"A New York Treasure" --Village Voice

Beat of the Day

More is more. More is better.

Categories:  Arts and Culture  Beat of the Day  Soul

Tags:  aretha franklin  rock steady

Share: Share on Facebook Share on Twitter Share via email %PRINT_TEXT


1 NoamSane   ~  Sep 14, 2011 9:52 am

What it is!

I have had the pleasure of working with audio engineer Gene Paul (Les Paul's son btw) a few times. Once when we were talking about big voices, he said that of all the singers he had recorded, two of them stood out for moving the most air molecules: Aretha & Pavorotti. Gene said Aretha practically bowled them over with sound.

2 Alex Belth   ~  Sep 14, 2011 10:00 am

Wow, thanks for sharing that, man.

3 Normando   ~  Sep 14, 2011 1:29 pm

This is my fave Aretha cut - so awesome. Donny Hathaway and Bernard Purdie on it. I failed to get my old band to cover it. I'd love to hear what a mid-70s Aerosmith or the Stones would have done with this song.

[1] I had really good seats at a Seal show, and was amazed to be able to hear his unamplified voice -- what was coming directly out of his mouth -- as easily as his voice through the PA. Recordings do not capture the entirety of his voice.

4 Alex Belth   ~  Sep 14, 2011 1:55 pm

Fascinating to me that a recording could fail to capture a great voice. I believe you, just...wow.

5 NoamSane   ~  Sep 14, 2011 3:25 pm

[4] If you listen to some of the '60s Atlantic recordings of Aretha you can hear the compressors that the engineers were using clamp down abruptly on her loudest notes, keeping them under control. The engineers may not have been ready for her to be so forceful.

Sting told a story about being on stage next to Bruce Springsteen for the first time at one of the big benefit concerts in the '80s and being taken aback at just how loud and huge Springsteen's singing was.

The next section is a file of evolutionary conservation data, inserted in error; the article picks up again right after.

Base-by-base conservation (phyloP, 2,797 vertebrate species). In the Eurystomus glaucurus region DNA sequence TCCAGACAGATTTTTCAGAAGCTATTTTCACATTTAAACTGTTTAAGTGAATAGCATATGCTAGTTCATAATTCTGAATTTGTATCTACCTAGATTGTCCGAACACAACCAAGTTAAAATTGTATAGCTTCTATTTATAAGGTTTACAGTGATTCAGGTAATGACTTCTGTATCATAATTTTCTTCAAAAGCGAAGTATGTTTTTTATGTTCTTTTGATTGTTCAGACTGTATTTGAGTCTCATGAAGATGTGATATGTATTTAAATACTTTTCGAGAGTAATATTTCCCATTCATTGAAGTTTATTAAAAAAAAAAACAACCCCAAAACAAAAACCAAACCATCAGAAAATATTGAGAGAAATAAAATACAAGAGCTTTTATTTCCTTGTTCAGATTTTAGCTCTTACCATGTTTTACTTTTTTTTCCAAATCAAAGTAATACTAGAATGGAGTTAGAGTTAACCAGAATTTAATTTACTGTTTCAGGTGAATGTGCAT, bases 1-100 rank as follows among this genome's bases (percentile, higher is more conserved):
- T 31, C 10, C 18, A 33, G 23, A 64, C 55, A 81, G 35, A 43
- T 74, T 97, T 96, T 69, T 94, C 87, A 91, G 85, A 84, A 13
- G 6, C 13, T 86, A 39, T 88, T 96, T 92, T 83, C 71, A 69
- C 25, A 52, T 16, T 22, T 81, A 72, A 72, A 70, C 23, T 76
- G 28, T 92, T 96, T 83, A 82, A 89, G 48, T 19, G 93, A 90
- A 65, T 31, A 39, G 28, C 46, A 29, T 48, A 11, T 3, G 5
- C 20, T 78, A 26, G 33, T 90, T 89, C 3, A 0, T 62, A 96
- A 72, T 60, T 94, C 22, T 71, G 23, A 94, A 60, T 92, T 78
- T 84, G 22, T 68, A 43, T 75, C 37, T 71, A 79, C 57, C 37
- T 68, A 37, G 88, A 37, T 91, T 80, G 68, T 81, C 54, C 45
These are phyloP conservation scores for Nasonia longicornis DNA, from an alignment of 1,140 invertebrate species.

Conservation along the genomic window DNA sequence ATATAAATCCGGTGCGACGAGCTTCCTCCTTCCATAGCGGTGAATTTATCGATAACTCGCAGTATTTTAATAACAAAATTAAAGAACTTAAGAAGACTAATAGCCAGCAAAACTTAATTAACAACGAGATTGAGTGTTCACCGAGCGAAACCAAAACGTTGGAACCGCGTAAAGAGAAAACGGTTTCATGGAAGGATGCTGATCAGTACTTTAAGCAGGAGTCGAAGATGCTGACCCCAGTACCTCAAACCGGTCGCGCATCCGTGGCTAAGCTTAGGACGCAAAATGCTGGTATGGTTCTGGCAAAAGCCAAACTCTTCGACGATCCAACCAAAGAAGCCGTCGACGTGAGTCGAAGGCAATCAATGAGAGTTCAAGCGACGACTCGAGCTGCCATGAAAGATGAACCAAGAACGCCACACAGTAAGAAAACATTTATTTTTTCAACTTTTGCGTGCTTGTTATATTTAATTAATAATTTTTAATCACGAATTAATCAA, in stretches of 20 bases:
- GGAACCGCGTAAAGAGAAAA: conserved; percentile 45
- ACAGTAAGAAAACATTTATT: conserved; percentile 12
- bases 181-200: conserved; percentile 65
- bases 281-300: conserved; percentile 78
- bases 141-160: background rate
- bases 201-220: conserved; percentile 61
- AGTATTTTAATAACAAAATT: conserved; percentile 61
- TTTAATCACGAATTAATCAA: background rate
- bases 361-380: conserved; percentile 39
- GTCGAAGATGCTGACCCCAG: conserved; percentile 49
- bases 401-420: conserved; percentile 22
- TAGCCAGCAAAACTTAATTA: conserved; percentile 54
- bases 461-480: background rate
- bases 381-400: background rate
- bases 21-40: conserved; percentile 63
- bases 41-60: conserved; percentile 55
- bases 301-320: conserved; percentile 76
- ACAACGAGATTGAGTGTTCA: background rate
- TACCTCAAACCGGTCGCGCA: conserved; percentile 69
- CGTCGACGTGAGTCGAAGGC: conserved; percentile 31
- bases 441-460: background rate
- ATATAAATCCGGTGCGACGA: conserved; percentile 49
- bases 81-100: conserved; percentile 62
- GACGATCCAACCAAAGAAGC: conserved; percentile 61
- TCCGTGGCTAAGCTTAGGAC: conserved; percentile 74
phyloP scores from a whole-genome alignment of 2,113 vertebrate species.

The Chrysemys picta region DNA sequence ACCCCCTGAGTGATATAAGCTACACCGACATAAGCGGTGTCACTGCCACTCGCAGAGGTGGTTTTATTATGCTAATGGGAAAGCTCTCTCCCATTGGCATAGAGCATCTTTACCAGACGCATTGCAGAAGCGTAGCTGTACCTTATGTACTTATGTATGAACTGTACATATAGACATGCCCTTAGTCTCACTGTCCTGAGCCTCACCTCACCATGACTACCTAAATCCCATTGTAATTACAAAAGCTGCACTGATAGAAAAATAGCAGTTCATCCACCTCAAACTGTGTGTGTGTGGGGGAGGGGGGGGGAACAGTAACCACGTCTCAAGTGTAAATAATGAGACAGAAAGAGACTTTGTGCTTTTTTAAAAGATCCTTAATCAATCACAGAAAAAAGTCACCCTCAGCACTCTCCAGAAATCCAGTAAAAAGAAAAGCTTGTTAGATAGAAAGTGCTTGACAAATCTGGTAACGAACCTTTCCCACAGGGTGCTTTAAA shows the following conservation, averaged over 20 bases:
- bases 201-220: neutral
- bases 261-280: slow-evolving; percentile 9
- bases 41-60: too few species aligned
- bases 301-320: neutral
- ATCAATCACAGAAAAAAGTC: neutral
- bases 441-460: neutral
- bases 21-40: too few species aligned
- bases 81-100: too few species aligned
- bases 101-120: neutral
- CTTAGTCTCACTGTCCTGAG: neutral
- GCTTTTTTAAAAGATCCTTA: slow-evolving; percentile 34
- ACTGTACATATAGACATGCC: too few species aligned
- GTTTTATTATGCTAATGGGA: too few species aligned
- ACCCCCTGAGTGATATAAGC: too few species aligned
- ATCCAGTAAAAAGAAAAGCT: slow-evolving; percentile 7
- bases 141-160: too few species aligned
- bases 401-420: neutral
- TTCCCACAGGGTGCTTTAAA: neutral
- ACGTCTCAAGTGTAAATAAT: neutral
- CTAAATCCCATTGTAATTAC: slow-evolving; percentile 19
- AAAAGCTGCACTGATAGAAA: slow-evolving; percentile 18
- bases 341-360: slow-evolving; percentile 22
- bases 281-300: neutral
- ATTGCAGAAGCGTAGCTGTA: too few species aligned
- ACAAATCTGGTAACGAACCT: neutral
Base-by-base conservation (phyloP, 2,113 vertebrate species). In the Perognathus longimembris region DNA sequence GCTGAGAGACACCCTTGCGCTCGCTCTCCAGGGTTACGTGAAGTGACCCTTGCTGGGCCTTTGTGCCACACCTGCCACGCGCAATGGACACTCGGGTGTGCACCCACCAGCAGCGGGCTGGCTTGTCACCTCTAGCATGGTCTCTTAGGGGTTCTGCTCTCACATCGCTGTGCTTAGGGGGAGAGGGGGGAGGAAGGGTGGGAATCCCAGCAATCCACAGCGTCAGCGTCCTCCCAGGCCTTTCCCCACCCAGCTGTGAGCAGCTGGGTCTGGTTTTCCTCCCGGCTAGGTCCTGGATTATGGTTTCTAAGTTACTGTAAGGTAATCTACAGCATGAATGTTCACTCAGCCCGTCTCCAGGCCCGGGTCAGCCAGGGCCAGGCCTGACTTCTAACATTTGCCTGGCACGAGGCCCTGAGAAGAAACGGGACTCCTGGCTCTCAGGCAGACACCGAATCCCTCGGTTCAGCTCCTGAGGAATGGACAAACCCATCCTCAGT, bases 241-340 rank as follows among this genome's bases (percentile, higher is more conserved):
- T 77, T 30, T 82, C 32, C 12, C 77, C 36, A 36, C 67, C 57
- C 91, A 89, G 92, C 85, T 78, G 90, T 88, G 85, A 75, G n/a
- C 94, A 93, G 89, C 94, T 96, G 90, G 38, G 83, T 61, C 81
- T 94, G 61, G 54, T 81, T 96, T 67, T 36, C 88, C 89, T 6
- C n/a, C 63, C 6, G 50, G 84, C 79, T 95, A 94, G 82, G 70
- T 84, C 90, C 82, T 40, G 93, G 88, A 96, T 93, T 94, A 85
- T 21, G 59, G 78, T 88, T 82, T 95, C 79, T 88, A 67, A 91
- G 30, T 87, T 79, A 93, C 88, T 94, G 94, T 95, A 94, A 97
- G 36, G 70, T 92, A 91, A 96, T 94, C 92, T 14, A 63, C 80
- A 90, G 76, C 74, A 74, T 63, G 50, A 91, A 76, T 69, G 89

[4] Interesting. I haven't listened to Seal much, but on most of what I've heard he's kind of cloaked in a dense arrangement. I can't remember a specific cut, but I think I heard something more stripped down (maybe it was a Sam Cooke or Curtis Mayfield cover?) and being more impressed with him than previously.

6 Mr OK Jazz Tokyo   ~  Sep 14, 2011 8:47 pm

Great stories here, thanks NoamSane!

7 NoamSane   ~  Sep 14, 2011 11:13 pm

[5] didn't mean to imply that I was hanging with my boy Sting. I just heard/read that story someplace.
the second [4] should be a [3] obviously

[6] Thanks OK Jazz!
I noticed a while back that you went to Bard. I've got various connections to Bard (grew up in Red Hook, attended Simon's Rock) You wouldn't happen to know Tony Flackett & Allan Heifetz from Soothing Sounds for Baby? They were there early '90s. Thought that may have been your time as well.

8 Normando   ~  Sep 15, 2011 1:12 pm

[5] The first Seal album was first cut (not sure if demos or as a "real" recording) largely with just Seal and an acoustic guitar. Live, he does some of those cuts just that way, stripped down, and his monster voice fills every nook and cranny. (On re-read, that last sentence sounds like I'm channeling Sarah Palin's recollection of Glen Rice. Sorry about that.)

9 NoamSane   ~  Sep 15, 2011 10:36 pm

[8] hah!

I'll check out the first Seal album on Spotify.

feed Share on Facebook Share on Twitter Share via email
"This ain't football. We do this every day."
--Earl Weaver